Basic Overview of Typical Phases in Planning
1. Reference Overall Singular Purpose ("Mission") or Desired Result from System
During planning, planners have in mind (consciously or unconsciously) some overall purpose or result that the plan is to achieve. For example, during strategic planning, it's critical to reference the mission, or overall purpose, of the organization.
2. Take Stock Outside and Inside the System
This "taking stock" is always done to some extent, whether consciously or unconsciously. For example, during strategic planning, it's important to conduct an environmental scan. This scan usually involves considering various driving forces, or major influences, that might effect the organization.
3. Analyze the Situation
For example, during strategic planning, planners often conduct a "SWOT analysis". (SWOT is an acronym for considering the organization's strengths and weaknesses, and the opportunities and threats faced by the organization.) During this analysis, planners also can use a variety of assessments, or methods to "measure" the health of systems.
4. Establish Goals
Based on the analysis and alignment to the overall mission of the system, planners establish a set of goals that build on strengths to take advantage of opportunities, while building up weaknesses and warding off threats.
5. Establish Strategies to Reach Goals
The particular strategies (or methods to reach the goals) chosen depend on matters of affordability, practicality and efficiency.
6. Establish Objectives Along the Way to Achieving Goals
Objectives are selected to be timely and indicative of progress toward goals.
7. Associate Responsibilities and Time Lines With Each Objective
Responsibilities are assigned, including for implementation of the plan, and for achieving various goals and objectives. Ideally, deadlines are set for meeting each responsibility.
8. Write and Communicate a Plan Document
The above information is organized and written in a document which is distributed around the system.
9. Acknowledge Completion and Celebrate Success
This critical step is often ignored -- which can eventually undermine the success of many of your future planning efforts. The purpose of a plan is to address a current problem or pursue a development goal. It seems simplistic to assert that you should acknowledge if the problem was solved or the goal met. However, this step in the planning process is often ignored in lieu of moving on the next problem to solve or goal to pursue. Skipping this step can cultivate apathy and skepticism -- even cynicism -- in your organization. Don't skip this step.
Model One - “Basic” Strategic Planning
This very basic process is typically followed by organizations that are extremely small, busy, and have not done much strategic planning before. The process might be implemented in year one of the nonprofit to get a sense of how planning is conducted, and then embellished in later years with more planning phases and activities to ensure well-rounded direction for the nonprofit. Planning is usually carried out by top-level management. The basic strategic planning process includes:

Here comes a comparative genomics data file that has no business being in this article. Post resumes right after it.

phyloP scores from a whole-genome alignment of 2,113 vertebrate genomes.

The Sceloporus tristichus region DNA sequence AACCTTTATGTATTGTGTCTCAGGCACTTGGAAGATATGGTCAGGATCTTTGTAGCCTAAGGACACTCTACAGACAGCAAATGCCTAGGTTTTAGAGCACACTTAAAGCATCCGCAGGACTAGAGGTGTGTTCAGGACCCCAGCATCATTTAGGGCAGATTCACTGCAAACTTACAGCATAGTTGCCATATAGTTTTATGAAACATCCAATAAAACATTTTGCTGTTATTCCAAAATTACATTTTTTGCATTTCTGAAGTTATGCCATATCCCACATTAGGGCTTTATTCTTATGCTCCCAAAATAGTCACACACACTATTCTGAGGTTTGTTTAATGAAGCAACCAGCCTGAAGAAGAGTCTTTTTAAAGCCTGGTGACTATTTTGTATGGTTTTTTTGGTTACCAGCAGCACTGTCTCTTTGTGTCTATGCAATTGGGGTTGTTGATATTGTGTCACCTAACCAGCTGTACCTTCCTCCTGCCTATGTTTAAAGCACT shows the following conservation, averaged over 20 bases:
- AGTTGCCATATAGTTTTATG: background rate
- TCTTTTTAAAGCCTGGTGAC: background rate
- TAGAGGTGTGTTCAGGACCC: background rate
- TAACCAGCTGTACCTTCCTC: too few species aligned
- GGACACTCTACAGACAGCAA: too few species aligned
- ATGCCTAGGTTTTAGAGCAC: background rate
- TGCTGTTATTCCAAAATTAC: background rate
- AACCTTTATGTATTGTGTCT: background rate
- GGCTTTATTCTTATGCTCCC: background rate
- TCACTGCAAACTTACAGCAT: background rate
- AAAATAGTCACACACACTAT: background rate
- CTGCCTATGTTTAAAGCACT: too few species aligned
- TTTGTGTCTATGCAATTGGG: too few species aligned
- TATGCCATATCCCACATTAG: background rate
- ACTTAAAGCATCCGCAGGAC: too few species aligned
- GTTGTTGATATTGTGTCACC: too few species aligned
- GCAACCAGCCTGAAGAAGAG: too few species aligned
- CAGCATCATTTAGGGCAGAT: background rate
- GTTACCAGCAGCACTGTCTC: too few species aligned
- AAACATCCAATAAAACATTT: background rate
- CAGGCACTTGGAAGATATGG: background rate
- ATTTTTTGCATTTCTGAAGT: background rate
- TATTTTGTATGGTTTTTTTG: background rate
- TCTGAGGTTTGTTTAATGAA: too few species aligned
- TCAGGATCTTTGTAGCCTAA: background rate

1. Identify your purpose (mission statement) - This is the statement(s) that describes why your organization exists, i.e., its basic purpose. The statement should describe what client needs are intended to be met and with what services, the type of communities are sometimes mentioned. The top-level management should develop and agree on the mission statement. The statements will change somewhat over the years.
2. Select the goals your organization must reach if it is to accomplish your mission - Goals are general statements about what you need to accomplish to meet your purpose, or mission, and address major issues facing the organization.
3. Identify specific approaches or strategies that must be implemented to reach each goal - The strategies are often what change the most as the organization eventually conducts more robust strategic planning, particularly by more closely examining the external and internal environments of the organization.
4. Identify specific action plans to implement each strategy - These are the specific activities that each major function (for example, department, etc.) must undertake to ensure it’s effectively implementing each strategy. Objectives should be clearly worded to the extent that people can assess if the objectives have been met or not. Ideally, the top management develops specific committees that each have a work plan, or set of objectives.
5. Monitor and update the plan - Planners regularly reflect on the extent to which the goals are being met and whether action plans are being implemented. Perhaps the most important indicator of success of the organization is positive feedback from the organization’s customers.
Note that organizations following this planning approach may want to further conduct step 3 above to the extent that additional goals are identified to further developing the central operations or administration of the organization, e.g., strengthen financial management.
Developing a Mission Statement - overall purpose of the organization
Developing a Vision Statement - culture-specific description of the state and function of the organization
Developing a Values Statement – beliefs
Basics of Identifying Strategic Issues and Goals
Basics of Action Planning (who, when)
Writing and Communicating the Plan
Basics of Monitoring, Evaluating and Deviating from Plan

Strategic Planning Process

• Where are we? • What do we have to work with? • Where do we want to be? • How do we get there?

Probe existing or perceived Strengths, Weaknesses, Threats and Opportunities.